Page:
For all livestock farmers the choice is between collection and incineration. At Burn-rite we believe that incineration is the right choice, providing bio-security, control and often saving money when compared to collection.
Most of our models are DEFRA / APHA approved, high efficiency and low capacity Animal by-product Incinerators. This means that you are legally allowed to use them on your own farm for carcass disposal, and that no planning permission is required.
Why should I choose to incinerate, rather than having my livestock waste collected?
The average cost of incinerating a sheep with an Incinerator from the Incinerator Solutions Range is approx. £4-5 (based on current diesel and gas prices). The average cost of having that same sheep collected is estimated to be around £15.
If this is the case for you, you could be saving up to £10 a sheep! Purchasing an incinerator can save you a sizeable amount of money. Tell us your requirements and we’ll estimate what you can save.
Beyond the financial benefits incineration also offers:
Bio-security – no carcasses are brought onto your farm, no carcasses leave your farm. Incineration is a pure and simple way to protect your livestock against contamination from another farm.
Reliability – our incinerators typically last 10-15 years, and we have a dedicated service team on call should you experience any problems. No more waiting for collection.
Protect against future costs – when carcasses are collected, you pay for them to be transported and incinerated, so when fuel costs rise, you pay twice for the increase. Incinerators cut out this unnecessary cost, which helps to protect the environment, and your hard earned cash.
A Burn-Rite on-farm incinerator allows for quick and easy disposal of fallen stock. It reduces the risk of cross contamination from other sites, often carried by visiting vehicles, and reduces the risk of vermin.
Installing an incinerator ensures that farmers comply with legislation whilst retaining complete control over the disposal process. Our incinerators typically burn at less than 50kg per hour and therefore are classed as low capacity and do not require planning permission for on-farm use.
- Bio-security, ensured by eliminating carcass transfers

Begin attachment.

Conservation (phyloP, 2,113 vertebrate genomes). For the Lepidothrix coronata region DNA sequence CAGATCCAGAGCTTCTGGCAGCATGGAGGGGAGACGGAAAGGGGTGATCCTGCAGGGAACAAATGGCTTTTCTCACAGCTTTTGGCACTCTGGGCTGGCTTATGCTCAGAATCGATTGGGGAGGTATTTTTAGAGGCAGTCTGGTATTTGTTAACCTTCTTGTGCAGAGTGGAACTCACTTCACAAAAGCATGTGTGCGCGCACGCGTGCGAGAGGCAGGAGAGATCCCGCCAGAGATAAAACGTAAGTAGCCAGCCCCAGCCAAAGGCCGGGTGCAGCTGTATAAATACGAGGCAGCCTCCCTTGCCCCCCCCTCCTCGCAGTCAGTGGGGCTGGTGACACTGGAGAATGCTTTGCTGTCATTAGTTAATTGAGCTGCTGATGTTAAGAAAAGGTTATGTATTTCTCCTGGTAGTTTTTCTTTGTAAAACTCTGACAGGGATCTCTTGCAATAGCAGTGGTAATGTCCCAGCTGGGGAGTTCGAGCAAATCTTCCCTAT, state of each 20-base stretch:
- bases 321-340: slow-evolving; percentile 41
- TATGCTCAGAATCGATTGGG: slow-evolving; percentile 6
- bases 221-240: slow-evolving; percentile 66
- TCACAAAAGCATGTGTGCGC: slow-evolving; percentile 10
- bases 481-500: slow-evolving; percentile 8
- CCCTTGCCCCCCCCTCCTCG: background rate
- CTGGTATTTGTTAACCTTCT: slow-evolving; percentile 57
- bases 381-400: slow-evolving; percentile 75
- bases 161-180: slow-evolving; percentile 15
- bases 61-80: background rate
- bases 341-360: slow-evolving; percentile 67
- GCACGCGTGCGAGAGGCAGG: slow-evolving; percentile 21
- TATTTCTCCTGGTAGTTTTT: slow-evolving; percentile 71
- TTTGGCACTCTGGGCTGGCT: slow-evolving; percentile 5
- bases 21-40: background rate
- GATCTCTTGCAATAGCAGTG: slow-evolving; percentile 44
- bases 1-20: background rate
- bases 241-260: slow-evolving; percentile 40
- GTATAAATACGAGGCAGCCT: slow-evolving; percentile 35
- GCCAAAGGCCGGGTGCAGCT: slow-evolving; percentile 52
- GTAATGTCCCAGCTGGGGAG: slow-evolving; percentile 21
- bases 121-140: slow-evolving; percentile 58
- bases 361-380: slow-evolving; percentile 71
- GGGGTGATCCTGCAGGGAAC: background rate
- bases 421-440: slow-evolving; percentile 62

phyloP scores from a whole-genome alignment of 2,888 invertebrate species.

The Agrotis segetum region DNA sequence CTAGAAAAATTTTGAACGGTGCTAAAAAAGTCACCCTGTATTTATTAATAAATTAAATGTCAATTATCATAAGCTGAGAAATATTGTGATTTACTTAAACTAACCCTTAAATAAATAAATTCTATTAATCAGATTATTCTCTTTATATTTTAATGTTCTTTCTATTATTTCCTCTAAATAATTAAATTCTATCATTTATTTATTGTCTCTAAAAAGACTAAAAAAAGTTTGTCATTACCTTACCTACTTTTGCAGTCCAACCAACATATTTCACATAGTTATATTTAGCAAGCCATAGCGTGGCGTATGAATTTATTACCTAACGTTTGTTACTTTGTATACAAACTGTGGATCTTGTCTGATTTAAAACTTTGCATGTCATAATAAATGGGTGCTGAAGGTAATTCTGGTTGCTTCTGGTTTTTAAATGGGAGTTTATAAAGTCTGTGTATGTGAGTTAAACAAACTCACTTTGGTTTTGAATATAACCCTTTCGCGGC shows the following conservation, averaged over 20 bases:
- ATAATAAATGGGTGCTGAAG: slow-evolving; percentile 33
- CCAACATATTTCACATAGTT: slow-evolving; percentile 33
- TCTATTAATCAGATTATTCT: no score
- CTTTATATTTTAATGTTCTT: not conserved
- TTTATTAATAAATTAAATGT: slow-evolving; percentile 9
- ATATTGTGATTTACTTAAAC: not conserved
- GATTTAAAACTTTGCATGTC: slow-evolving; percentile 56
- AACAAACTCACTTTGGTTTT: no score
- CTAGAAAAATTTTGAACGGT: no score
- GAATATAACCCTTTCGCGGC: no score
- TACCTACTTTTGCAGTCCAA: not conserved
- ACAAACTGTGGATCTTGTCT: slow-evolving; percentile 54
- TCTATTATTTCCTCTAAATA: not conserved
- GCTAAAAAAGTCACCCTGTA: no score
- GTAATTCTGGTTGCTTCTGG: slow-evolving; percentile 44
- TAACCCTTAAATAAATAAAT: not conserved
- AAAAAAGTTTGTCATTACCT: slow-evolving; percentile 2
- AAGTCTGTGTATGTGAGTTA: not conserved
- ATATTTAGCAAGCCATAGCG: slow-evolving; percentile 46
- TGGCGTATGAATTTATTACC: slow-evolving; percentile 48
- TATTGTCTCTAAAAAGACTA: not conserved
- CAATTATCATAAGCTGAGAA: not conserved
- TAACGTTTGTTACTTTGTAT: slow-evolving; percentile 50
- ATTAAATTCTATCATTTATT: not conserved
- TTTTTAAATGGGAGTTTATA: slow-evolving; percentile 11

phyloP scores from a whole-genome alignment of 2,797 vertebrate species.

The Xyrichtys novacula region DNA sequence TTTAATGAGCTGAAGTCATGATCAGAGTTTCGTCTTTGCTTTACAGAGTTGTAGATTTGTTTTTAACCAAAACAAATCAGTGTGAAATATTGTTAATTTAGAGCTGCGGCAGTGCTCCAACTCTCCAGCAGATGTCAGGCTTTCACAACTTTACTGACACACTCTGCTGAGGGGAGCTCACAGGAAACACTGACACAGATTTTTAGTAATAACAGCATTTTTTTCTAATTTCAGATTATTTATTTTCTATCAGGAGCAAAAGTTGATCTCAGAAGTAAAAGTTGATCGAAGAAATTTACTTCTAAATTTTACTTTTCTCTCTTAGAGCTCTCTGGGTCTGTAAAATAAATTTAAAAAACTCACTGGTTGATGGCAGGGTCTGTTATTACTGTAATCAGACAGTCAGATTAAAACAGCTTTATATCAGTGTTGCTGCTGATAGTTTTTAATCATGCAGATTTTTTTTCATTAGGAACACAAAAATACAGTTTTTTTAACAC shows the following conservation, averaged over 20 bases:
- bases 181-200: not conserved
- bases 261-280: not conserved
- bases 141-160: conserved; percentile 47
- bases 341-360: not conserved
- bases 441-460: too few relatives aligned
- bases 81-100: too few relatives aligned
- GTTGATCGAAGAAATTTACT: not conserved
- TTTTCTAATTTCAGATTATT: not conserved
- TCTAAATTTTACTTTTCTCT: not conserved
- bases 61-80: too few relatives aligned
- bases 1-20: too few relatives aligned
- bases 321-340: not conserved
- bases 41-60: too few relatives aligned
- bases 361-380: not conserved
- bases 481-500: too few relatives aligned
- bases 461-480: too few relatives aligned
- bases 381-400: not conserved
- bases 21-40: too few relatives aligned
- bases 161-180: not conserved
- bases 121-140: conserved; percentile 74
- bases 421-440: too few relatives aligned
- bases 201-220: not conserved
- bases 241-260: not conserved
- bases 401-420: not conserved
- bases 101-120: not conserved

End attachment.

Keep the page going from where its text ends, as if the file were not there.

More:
- Efficient, low-cost disposal
- Compliance with animal by-products disposal regulation
- Controlled environmental emissions and impact
- Low maintenance, running and process costs
Our complete range of incinerators also complies with EU Animal By-Products Regulation, and our units are suitable for the following animal disposal situations:
- Poultry producers
- Egg producers
- Sheep farms
- Pig farms
- Cattle farms
- Hunt kennels
- Veterinary incinerators
All our ‘Low Capacity’ animal incinerator units have a burn rate of below the DEFRA / APHA approved 50Kg/hour limit, which means they can quickly and easily be installed on farms throughout the country without the need to apply for planning permission from the local authority.
Pig, Cattle/Bovine Incineration
For pig incineration, we recommend the BR 1050 and BR 1180 models. These incinerators have a load capacity of between 200Kg and 750Kg.
For poultry/chicken or veterinary incineration, we recommend one of our BR160, BR360 or BR 1050 range of incinerators. These incinerators have a capacity of between 75Kg and 260Kg.
For individual sheep incineration, we recommend the BR 1050 incinerator and for multiple carcass disposal we recommend our BR 1180 range these units have a load capacity of between 200kg to 720Kg.
Incineration or co-incineration plants shall be designed, equipped, built and operated in such a way that the gas resulting from the process is raised in a controlled and homogeneous fashion, even under the most unfavourable conditions, to a temperature of 850°C for at least two seconds or to a temperature of 1100°C for 0.2 seconds, as measured near the inner wall or at another representative point of the chamber where the incineration or the co-incineration is carried out, as authorised by the competent authority.
During operation the chamber temperatures (either single chamber or secondary chamber) must be recorded either automatically throughout the burn cycle or manually every two hours for 10% of incinerations.
The incinerator must be serviced annually by the manufacturer, or other competent person, who can provide written confirmation that it continues to operate in accordance with the manufacturer’s standards.